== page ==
The Classical period (5th - 4th century BC)

Photo of Cast of 'Kritian boy'

In the early 5th century Greek artists began consciously to attempt to render human and animal forms realistically. This entailed careful observation of the model as well as understanding the mechanics of anatomy - how a body adjusts to a pose which is not stiffly frontal but with the weight shifted to one side of the body, and how a body behaves in violent motion. The successors to the archaic kouroi, mainly athlete figures, are thus regularly shown 'at ease', one leg relaxed, with a complementary shift in the shoulders, and the whole emphasized by contrasts of rigid and relaxed in limbs.

Photo of Cast of Olympia metope
  • Metope from the temple of Zeus, Olympia. Athena and Heracles recover the apples from Atlas. About 460 BC Cast No.A069
Photo of Cast of head of seer
  • Head of a seer from the east pediment of the temple of Zeus, Olympia. About 460 BC
    Cast No.A050

The new style is best expressed in the Parthenon marbles of about 450-435 BC but there was a preceding style of some importance - the Early Classical, sometimes called the Severe Style, which is exemplified in the sculptures for the Temple of Zeus at Olympia. Here the figures are mainly lifelike but drapery forms are plainer (a change from the archaic Ionian chiton to the more austere peplos for women), and there are deliberate attempts at depiction of emotion in faces and of different ages in rendering of bodies.

Photo of Cast of Dionysos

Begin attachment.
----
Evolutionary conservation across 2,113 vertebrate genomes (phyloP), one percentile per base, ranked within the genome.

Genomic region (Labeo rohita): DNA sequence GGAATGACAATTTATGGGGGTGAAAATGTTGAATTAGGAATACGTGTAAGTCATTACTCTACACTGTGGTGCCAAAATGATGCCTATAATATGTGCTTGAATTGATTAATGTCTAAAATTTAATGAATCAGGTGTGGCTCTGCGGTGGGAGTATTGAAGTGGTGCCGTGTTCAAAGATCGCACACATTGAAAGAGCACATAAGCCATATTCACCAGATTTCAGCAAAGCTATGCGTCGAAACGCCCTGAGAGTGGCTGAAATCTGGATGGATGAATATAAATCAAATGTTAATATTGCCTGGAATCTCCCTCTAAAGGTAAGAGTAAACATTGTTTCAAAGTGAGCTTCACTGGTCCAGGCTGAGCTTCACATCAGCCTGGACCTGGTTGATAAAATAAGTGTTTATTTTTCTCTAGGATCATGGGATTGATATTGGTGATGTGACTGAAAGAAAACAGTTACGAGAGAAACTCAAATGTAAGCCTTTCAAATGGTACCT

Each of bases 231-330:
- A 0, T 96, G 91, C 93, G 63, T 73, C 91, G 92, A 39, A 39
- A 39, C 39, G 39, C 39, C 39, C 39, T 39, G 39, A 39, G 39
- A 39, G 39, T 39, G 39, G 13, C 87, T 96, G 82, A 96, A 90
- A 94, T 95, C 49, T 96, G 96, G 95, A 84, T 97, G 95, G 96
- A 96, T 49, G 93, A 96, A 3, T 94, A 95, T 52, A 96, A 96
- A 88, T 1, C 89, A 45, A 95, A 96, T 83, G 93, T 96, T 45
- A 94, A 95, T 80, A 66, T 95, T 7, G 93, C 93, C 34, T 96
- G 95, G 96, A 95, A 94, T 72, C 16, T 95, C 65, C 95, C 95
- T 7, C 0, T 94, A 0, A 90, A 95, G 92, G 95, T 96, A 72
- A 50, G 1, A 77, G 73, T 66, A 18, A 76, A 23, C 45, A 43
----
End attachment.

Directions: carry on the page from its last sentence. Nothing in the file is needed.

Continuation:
• Reclining figure of Dionysos from the east pediment of the Parthenon. About 430 BC
    Cast No. A091
Photo of Cast of Dione and Aphrodite
  • Reclining figures of Dione and Aphrodite from the east pediment of the Parthenon. About 430 BC
    Cast No. A094
Photo of Cast of 'Dresden Zeus'
  • The 'Dresden Zeus'. Copy of a statue of about 440 BC
    Cast No. C049

These innovations were foresworn by Pheidias, in his design for the Parthenon, and replaced by a more idealized realism in which body forms were often more regular than in life, and heads, except for monsters like centaurs, seem passionless, calm. Dress, after the austerity of the Early Classical becomes dramatically realistic. But the Parthenon is the fullest expression of what is sometimes called the High Classical. It is in this period and style too that, in the following hundred years, many of the basic types for the Greek gods were devised, and these remained influential throughout antiquity.

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